Wednesday, 21 November 2012

Rock Video Analysis 4 - I Am the Least of Your Problems

So I intend to use a lot of dark shots during the performance segments of my video (which in my case will be done using the green screen and a dark background), so I thought it'd be a good idea to see how other artists have approached this idea.

To make up for the worrying lack of FotL in our lessons since Mr. S. left, I'll have a look at the I Am the Least of Your Problems video, as it features a lot of performance sections in a dark area.

(heads up: lots of flashing lights)

This video shows the performers in a very dark room with the only solid lighting being on the band members themselves; this is creating a really sweet intense aura which in all honesty I think is very effective in setting a dark tone. I do intend to try to create a similar tone to this in the I Am... All of Me video, though I want to use the green screen to create an artificial setting as opposed to using an actual room for the sake of exploring the uncertainty of the performer's mental state. It also gives me the chance to play around with the background to move from dark to light to enforce the conflict idea I have mentioned in previous posts.

In terms of the kinds of shots used, I feel it is useful to look at the way Falco is presented in this video as he is playing guitar and lip-syncing, as I will be. A great deal of the shots of him are close ups of his face, with only the occasional mid shot to establish that he is playing a guitar; this is something I wish to use in my video as it will help establish my performer's image (as per Goodwin's theory) by making my face recognisable (thus boosting my ego making me famous and my record label lots of money as a result of it). The occasional mid shot is necessary to show the guitar; thus satisfying one of the conventions of rock videos.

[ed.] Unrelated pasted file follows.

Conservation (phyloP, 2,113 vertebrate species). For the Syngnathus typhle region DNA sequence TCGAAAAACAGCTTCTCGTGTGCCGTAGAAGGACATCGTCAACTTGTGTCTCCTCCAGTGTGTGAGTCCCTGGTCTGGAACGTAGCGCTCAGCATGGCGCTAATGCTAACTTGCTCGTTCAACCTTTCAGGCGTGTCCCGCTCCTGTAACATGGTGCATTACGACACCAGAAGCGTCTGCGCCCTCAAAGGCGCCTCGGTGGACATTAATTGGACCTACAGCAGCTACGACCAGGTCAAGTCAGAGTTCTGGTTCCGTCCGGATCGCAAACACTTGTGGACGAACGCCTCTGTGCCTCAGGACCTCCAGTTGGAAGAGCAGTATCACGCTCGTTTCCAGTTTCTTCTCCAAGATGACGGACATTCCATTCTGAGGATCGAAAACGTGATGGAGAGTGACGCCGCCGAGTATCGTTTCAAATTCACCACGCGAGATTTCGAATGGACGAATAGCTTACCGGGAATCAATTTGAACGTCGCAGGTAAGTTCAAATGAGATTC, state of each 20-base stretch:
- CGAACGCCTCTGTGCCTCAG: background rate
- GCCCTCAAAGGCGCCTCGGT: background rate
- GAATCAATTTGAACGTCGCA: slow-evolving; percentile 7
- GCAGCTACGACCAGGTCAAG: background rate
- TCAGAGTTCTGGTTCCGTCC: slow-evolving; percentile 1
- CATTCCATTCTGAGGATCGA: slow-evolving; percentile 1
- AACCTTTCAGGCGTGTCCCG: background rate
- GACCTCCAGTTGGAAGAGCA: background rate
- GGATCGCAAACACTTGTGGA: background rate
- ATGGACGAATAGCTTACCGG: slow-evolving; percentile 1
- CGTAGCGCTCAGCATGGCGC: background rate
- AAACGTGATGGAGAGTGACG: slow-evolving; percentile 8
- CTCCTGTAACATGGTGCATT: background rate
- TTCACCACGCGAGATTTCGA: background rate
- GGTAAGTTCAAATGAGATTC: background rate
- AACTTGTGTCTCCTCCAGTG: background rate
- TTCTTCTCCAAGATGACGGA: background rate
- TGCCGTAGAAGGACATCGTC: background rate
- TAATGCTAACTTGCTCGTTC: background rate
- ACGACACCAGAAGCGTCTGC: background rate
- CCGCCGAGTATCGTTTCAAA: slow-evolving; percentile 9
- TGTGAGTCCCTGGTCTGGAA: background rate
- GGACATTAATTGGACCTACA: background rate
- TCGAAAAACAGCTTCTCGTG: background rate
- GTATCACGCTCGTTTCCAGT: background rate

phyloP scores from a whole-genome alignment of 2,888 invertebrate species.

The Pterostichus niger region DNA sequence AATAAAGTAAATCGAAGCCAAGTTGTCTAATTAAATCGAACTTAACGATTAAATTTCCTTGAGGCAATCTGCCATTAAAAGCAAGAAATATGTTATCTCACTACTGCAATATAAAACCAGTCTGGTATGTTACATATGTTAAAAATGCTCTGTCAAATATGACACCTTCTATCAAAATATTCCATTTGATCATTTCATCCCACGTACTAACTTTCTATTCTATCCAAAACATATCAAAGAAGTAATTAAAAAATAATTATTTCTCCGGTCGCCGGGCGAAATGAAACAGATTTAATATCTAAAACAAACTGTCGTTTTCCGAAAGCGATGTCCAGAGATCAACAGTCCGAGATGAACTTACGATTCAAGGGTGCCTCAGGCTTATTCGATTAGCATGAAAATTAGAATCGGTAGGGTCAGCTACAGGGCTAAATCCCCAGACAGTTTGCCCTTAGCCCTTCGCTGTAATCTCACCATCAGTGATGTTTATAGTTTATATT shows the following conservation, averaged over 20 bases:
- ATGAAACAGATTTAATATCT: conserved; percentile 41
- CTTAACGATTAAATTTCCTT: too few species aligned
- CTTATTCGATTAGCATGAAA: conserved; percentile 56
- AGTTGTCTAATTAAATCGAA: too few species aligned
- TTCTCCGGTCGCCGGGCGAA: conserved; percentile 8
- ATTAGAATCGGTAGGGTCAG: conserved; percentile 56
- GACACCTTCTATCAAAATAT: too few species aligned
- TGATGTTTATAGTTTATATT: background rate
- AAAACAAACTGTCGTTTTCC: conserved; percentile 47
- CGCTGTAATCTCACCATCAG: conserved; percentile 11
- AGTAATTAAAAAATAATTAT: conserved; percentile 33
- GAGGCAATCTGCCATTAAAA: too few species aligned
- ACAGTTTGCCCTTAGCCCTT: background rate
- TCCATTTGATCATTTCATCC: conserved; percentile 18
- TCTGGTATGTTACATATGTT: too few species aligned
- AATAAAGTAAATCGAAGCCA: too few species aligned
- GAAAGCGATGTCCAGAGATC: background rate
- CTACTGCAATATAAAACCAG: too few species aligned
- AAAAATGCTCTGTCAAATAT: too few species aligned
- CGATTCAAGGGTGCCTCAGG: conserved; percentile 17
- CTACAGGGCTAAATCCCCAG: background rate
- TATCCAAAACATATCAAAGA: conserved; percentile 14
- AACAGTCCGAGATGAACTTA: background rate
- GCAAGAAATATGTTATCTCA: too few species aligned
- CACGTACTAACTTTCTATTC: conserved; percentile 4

Additionally: the blinding lights. I should use these! But not in such a blinding way. My song is much slower than this song, so I do not need to have them going so fast, and ideally I'd like to have an element of randomness as to when they go off (I will use the lights to represent the 'light' side trying to break through the darkness; I want it to be a struggle so it shouldn't use any kind of consistency). This will have to be done in post production rather than through the use of actual strobe lights to avoid interfering with the chroma keyer effect.

I also want to use some of the slightly random looking cuts we see here. Again, to emphasise the struggle of light vs. the darkness, I was thinking of having very short cuts to zoomed in versions of the shot which will be lighter than the main shot - I could also potentially have the main shot in greyscale with the short 'struggle' shot showing my face in colour. I'll see what looks best when editing.


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